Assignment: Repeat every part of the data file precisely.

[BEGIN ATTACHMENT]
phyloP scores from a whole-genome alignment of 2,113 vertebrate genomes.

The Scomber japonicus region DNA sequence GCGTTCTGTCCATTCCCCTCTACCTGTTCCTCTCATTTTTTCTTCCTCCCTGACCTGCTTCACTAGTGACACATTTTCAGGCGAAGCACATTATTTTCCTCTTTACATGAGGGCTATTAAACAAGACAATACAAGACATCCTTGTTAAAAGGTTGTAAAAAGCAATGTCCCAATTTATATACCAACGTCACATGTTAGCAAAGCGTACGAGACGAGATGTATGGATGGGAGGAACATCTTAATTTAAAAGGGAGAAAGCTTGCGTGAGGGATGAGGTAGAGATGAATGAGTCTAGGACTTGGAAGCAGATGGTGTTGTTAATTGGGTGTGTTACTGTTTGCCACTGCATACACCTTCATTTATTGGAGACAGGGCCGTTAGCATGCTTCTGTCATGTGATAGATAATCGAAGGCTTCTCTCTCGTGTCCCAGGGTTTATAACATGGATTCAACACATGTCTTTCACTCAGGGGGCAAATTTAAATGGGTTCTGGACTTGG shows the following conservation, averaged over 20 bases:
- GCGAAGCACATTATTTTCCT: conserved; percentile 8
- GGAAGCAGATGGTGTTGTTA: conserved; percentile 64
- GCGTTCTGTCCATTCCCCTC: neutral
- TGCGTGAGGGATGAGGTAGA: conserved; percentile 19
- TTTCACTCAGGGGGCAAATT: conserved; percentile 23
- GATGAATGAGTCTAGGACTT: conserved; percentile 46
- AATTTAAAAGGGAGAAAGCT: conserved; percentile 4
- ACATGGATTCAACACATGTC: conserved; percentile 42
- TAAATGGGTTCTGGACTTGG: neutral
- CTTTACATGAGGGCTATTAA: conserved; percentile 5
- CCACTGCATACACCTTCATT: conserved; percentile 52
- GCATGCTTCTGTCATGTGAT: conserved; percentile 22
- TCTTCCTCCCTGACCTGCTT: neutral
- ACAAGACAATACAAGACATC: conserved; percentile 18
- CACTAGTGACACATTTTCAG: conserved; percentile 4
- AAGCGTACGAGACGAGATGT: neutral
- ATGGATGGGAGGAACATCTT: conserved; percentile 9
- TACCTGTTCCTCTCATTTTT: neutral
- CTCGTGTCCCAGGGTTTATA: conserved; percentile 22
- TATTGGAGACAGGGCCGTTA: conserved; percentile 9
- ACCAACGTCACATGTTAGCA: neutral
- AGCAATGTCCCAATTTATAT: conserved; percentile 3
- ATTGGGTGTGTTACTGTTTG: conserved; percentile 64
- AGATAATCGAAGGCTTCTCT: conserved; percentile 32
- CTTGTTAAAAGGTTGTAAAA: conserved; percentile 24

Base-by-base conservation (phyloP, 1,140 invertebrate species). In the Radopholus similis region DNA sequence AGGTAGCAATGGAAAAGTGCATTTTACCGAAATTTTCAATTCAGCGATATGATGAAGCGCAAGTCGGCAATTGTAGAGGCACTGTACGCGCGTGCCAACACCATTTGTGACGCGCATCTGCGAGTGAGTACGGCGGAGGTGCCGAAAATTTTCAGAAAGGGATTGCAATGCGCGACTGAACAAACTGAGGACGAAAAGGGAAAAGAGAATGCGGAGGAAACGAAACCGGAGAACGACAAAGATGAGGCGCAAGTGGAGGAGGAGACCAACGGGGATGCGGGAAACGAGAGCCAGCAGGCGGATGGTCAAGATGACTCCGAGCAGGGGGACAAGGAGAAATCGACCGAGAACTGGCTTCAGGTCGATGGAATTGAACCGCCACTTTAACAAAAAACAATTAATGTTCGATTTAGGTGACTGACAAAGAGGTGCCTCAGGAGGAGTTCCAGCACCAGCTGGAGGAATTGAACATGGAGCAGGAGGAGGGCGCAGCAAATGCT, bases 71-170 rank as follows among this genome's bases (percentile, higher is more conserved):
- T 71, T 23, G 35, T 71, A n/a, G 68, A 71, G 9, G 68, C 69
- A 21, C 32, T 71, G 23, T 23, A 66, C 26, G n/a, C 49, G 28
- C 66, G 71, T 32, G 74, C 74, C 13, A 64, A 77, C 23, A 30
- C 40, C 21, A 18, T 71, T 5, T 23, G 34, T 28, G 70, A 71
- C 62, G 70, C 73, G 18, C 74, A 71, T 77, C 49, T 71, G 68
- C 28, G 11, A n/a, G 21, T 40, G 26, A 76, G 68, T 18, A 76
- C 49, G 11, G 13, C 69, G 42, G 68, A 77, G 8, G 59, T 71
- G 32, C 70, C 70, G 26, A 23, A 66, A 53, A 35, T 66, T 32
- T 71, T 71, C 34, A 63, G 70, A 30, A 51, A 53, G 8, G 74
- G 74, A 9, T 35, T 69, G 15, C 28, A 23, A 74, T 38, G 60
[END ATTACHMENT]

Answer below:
phyloP scores from a whole-genome alignment of 2,113 vertebrate genomes.

The Scomber japonicus region DNA sequence GCGTTCTGTCCATTCCCCTCTACCTGTTCCTCTCATTTTTTCTTCCTCCCTGACCTGCTTCACTAGTGACACATTTTCAGGCGAAGCACATTATTTTCCTCTTTACATGAGGGCTATTAAACAAGACAATACAAGACATCCTTGTTAAAAGGTTGTAAAAAGCAATGTCCCAATTTATATACCAACGTCACATGTTAGCAAAGCGTACGAGACGAGATGTATGGATGGGAGGAACATCTTAATTTAAAAGGGAGAAAGCTTGCGTGAGGGATGAGGTAGAGATGAATGAGTCTAGGACTTGGAAGCAGATGGTGTTGTTAATTGGGTGTGTTACTGTTTGCCACTGCATACACCTTCATTTATTGGAGACAGGGCCGTTAGCATGCTTCTGTCATGTGATAGATAATCGAAGGCTTCTCTCTCGTGTCCCAGGGTTTATAACATGGATTCAACACATGTCTTTCACTCAGGGGGCAAATTTAAATGGGTTCTGGACTTGG shows the following conservation, averaged over 20 bases:
- GCGAAGCACATTATTTTCCT: conserved; percentile 8
- GGAAGCAGATGGTGTTGTTA: conserved; percentile 64
- GCGTTCTGTCCATTCCCCTC: neutral
- TGCGTGAGGGATGAGGTAGA: conserved; percentile 19
- TTTCACTCAGGGGGCAAATT: conserved; percentile 23
- GATGAATGAGTCTAGGACTT: conserved; percentile 46
- AATTTAAAAGGGAGAAAGCT: conserved; percentile 4
- ACATGGATTCAACACATGTC: conserved; percentile 42
- TAAATGGGTTCTGGACTTGG: neutral
- CTTTACATGAGGGCTATTAA: conserved; percentile 5
- CCACTGCATACACCTTCATT: conserved; percentile 52
- GCATGCTTCTGTCATGTGAT: conserved; percentile 22
- TCTTCCTCCCTGACCTGCTT: neutral
- ACAAGACAATACAAGACATC: conserved; percentile 18
- CACTAGTGACACATTTTCAG: conserved; percentile 4
- AAGCGTACGAGACGAGATGT: neutral
- ATGGATGGGAGGAACATCTT: conserved; percentile 9
- TACCTGTTCCTCTCATTTTT: neutral
- CTCGTGTCCCAGGGTTTATA: conserved; percentile 22
- TATTGGAGACAGGGCCGTTA: conserved; percentile 9
- ACCAACGTCACATGTTAGCA: neutral
- AGCAATGTCCCAATTTATAT: conserved; percentile 3
- ATTGGGTGTGTTACTGTTTG: conserved; percentile 64
- AGATAATCGAAGGCTTCTCT: conserved; percentile 32
- CTTGTTAAAAGGTTGTAAAA: conserved; percentile 24

Base-by-base conservation (phyloP, 1,140 invertebrate species). In the Radopholus similis region DNA sequence AGGTAGCAATGGAAAAGTGCATTTTACCGAAATTTTCAATTCAGCGATATGATGAAGCGCAAGTCGGCAATTGTAGAGGCACTGTACGCGCGTGCCAACACCATTTGTGACGCGCATCTGCGAGTGAGTACGGCGGAGGTGCCGAAAATTTTCAGAAAGGGATTGCAATGCGCGACTGAACAAACTGAGGACGAAAAGGGAAAAGAGAATGCGGAGGAAACGAAACCGGAGAACGACAAAGATGAGGCGCAAGTGGAGGAGGAGACCAACGGGGATGCGGGAAACGAGAGCCAGCAGGCGGATGGTCAAGATGACTCCGAGCAGGGGGACAAGGAGAAATCGACCGAGAACTGGCTTCAGGTCGATGGAATTGAACCGCCACTTTAACAAAAAACAATTAATGTTCGATTTAGGTGACTGACAAAGAGGTGCCTCAGGAGGAGTTCCAGCACCAGCTGGAGGAATTGAACATGGAGCAGGAGGAGGGCGCAGCAAATGCT, bases 71-170 rank as follows among this genome's bases (percentile, higher is more conserved):
- T 71, T 23, G 35, T 71, A n/a, G 68, A 71, G 9, G 68, C 69
- A 21, C 32, T 71, G 23, T 23, A 66, C 26, G n/a, C 49, G 28
- C 66, G 71, T 32, G 74, C 74, C 13, A 64, A 77, C 23, A 30
- C 40, C 21, A 18, T 71, T 5, T 23, G 34, T 28, G 70, A 71
- C 62, G 70, C 73, G 18, C 74, A 71, T 77, C 49, T 71, G 68
- C 28, G 11, A n/a, G 21, T 40, G 26, A 76, G 68, T 18, A 76
- C 49, G 11, G 13, C 69, G 42, G 68, A 77, G 8, G 59, T 71
- G 32, C 70, C 70, G 26, A 23, A 66, A 53, A 35, T 66, T 32
- T 71, T 71, C 34, A 63, G 70, A 30, A 51, A 53, G 8, G 74
- G 74, A 9, T 35, T 69, G 15, C 28, A 23, A 74, T 38, G 60